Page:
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Strong, natural, attractive buffer needed along Lake Huron shoreline

March 18, 2023

To the Editor:

After a walk along our beautiful beaches this sunny weekend, I am writing to express my long-time concern and new sense of urgency to find a solution to the shoreline erosion problems that continue to face Ontario’s west coast communities.

As the winter snow melts, the deteriorating situation reveals itself again. Local municipalities have tried various strategies with various levels of success - depending on how that success is measured. They must work toward an imminent solution before there is nothing left to work with.

Without action soon, our greatest means of collecting tourism dollars will be lost. Wildlife will lose its home. Local citizens will lose their recreation areas. The entire West Coast area will lose its beach identity.

Last year, the Municipality of Kincardine spent months and millions of dollars shoring up Goderich Street with giant boulders to stop the road from crumbling into the water. Officially, the municipality achieved its goal; the street was safe for cars to drive on this year. Unfortunately, the municipality forgot to consider the many other uses of this area when developing the plan.

This used to be a vibrant beach where children could play and retirees could walk, but now it is an ugly, barren wasteland. Simply adding wide stone steps or ramps every 100 metres or so, would have granted access to the shore for surfers and paddle-boarders who flock to the area and spend their dollars in local businesses, not to mention the local residents who pay high taxes to enjoy a body of water that is no longer accessible to them.

Just to the south, the Township of Huron-Kinloss has taken a very different tack. The beaches there are also eroding at an alarming rate. The grass ramp with the bench and boulder, south of Huronville Road, was a beautiful meeting place with railroad-tie steps and an easy slope down to the sand a mere two years ago. Today, it is a small patch of grass leading to a steep cliff of boulders.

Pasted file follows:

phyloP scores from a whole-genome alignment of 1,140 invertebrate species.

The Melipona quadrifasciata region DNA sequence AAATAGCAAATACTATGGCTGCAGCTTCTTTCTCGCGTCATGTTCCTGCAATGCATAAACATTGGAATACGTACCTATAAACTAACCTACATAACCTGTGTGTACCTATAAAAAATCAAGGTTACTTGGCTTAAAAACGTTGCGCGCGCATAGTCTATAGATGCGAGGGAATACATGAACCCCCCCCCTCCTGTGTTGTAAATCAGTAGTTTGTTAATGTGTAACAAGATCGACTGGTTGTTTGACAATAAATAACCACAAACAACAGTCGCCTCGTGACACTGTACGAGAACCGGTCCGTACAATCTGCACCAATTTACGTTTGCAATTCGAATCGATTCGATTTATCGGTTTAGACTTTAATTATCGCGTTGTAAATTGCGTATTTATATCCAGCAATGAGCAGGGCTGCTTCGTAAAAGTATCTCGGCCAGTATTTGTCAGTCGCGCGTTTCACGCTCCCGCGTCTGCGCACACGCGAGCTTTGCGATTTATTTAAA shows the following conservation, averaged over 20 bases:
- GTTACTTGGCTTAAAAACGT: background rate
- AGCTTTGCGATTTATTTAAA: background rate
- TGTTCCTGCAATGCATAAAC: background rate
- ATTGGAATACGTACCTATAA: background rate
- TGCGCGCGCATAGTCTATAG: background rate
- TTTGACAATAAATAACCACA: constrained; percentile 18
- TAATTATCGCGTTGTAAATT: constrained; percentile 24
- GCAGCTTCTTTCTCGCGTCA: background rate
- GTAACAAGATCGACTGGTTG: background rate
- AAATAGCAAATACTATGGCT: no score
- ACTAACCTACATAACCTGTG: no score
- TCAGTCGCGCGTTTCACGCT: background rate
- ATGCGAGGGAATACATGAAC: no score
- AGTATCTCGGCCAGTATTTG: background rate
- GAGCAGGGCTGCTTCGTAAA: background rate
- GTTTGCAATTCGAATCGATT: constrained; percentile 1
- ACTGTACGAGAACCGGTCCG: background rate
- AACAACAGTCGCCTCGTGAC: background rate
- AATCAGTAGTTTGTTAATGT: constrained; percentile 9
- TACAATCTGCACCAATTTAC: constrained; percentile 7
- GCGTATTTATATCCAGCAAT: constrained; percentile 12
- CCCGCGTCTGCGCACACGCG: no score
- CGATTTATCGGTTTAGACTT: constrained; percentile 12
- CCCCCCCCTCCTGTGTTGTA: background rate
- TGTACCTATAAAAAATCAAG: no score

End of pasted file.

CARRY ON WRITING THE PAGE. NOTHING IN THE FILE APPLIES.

The bench by the boiler fell into the lake last year. The historical plaque reminding us of the tragic fate of the sailors aboard the great ship Erie Belle, is just about to follow them to their watery grave.

Some say the neglect is because Huron-Kinloss is too focused on its farming roots and does not place enough importance on the beach as an asset. Millions of dollars are brought to the area by tourists on day trips, campers at trailer parks and cottagers who call this their second home (Economic Impact of Tourism Report, 5).

The residents also contribute through exorbitant taxes in the recently revised – and much more expensive - “lakefront” category (even though a few years ago, those same properties were less expensive “lakeview” lots). There is a stunning piece of rhetoric on the township’s website (, showing residents how ugly the Kincardine rock dump solution is, and sharing how the township has partnered with the Lake Huron Coastal Centre and the Saugeen Valley Conservation Authority to plant seedlings for “a natural buffer to protect properties and vehicles from the elements.”

There is no doubt it is prettier, but if huge birch trees, cedars and maples fell like dominoes, what chance at success do these tiny saplings have?

The sustainable answer must be a combination of the two strategies. Many municipalities have created solid infrastructure to keep waves and rising waters back from beaches and roads, while also building stone steps, accessible ramps, and beautiful tiered gardens to provide a long-term solution for the natural environment and the plants, animals and people who live in it.

The questions is, “Will our current local councillors be brave enough to propose spending the money now to benefit everyone in the future?”

J. Rutledge

Huron-Kinloss planted a few tiny saplings (left) to stop erosion (pen used for perspective), but most died within a few days; volunteers planted many in the middle of the well-used picnic areas and trails and they were trampled by walkers and bikers; the rest were never maintained - no water or fertilizer - most of them dried up and died; a hearty few (like this 10-inch-tall cedar) remain. Centre photo shows another slightly larger sapling (13 inches tall); at right, a sign offers information about the project; photos by J. Rutledge

Kincardine’s solution was to cover everything with giant sharp rocks – keep the water away and keep the people away

People in this neighbourhood, along Goderich Street, Kincardine, used to enjoy a short jaunt down to the water

Other municipalities have found creative solutions to stop erosion and make the waterfront accessible to their citizens

This is a cool idea – natural breakwalls close to shore create mini sheltered beach areas


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